New water supply will help meet future demand; bidding on $7 million project to start soon
By Bob Berwyn
SUMMIT COUNTY — County commissioners Tuesday gave their go-ahead for the enlargement of Old Dillon Reservoir, a $7 million project that will give local water users some new options, with storage high in the Blue River Basin.
The 62-acre-foot reservoir was built in 1936 and stored water for Dillon until the town was relocated when Dillon Reservoir was created by Denver Water. Under the proposed enlargement, formally approved by the U.S. Forest Service last week, Old Dillon Reservoir’s capacity would be upped to 286 acre feet.
According to a county fact sheet, the water will be used to meet demands from new growth in Summit County and a variety of other purposes, potentially including ball fields and other recreational open space, wetlands restoration, new community facilities and augmentation of well water usage in the Blue River Basin.
County officials have estimated the construction and preliminary soft costs like planning and design will total about $7 million, but they’re hopeful that the economic climate will result in some favorable bids that would lower the total cost.
The county will pay for about 53 percent of the project, with Silverthorne kicking in about 8 percent and Dillon paying for the rest. Dillon stands to benefit significantly from the project. The town currently depends on surface water from Straight Creek, which is vulnerable to pollution from I-70. During the 2002 drought, Straight Creek flows dropped to a point that had Dillon thinking about direct diversions from Dillon Reservoir.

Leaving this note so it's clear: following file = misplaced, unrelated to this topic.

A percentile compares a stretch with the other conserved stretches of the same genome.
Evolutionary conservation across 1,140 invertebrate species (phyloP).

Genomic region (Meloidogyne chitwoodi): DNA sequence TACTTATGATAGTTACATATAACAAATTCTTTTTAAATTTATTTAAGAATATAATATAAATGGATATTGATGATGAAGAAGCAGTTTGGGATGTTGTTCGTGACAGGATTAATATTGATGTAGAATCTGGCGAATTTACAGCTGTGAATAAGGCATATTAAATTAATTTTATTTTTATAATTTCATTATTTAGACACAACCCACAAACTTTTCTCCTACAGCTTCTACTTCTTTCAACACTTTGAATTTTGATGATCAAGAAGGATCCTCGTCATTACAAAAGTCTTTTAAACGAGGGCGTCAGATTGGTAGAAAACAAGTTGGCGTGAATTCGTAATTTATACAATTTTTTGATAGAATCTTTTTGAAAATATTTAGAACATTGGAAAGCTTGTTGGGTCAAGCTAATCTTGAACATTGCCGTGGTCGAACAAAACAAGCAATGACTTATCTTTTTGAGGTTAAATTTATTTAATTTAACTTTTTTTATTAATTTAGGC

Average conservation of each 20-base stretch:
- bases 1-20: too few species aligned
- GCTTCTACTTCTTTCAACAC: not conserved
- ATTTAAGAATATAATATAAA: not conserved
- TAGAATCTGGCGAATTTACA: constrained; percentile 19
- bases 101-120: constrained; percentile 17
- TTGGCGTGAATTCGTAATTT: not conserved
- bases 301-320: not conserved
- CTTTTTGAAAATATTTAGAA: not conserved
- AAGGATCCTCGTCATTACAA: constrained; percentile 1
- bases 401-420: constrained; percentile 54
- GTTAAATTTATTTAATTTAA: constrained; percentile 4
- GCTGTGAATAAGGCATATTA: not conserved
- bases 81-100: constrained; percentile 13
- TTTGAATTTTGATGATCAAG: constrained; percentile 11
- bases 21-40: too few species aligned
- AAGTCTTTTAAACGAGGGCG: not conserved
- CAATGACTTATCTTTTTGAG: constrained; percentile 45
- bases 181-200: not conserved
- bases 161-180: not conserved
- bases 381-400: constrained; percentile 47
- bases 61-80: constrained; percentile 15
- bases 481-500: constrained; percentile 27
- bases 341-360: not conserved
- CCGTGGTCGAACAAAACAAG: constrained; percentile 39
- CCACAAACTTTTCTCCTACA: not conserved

The water in Old Dillon Reservoir could also be used to enhance stream flows in the Snake and Lower blue under other scenarios.
Officials outlined a few lingering issues related to the expansion project, including the potential for additional phosphorus loading in Dillon Reservoir, wetlands impacts and mitigation and impacts to a brook trout population, but said that none of those challenges are insurmountable.
The project has all required permits other than a state certification needed to fulfill U.S. Army Corps of Engineers permit conditions.
Filed under: federal government, Summit County Colorado Tagged: | Dillon, Old Dillon Reservoir enlargement, Silverthorne, Summit County government, Summit County News, US Forest Service, water, water storage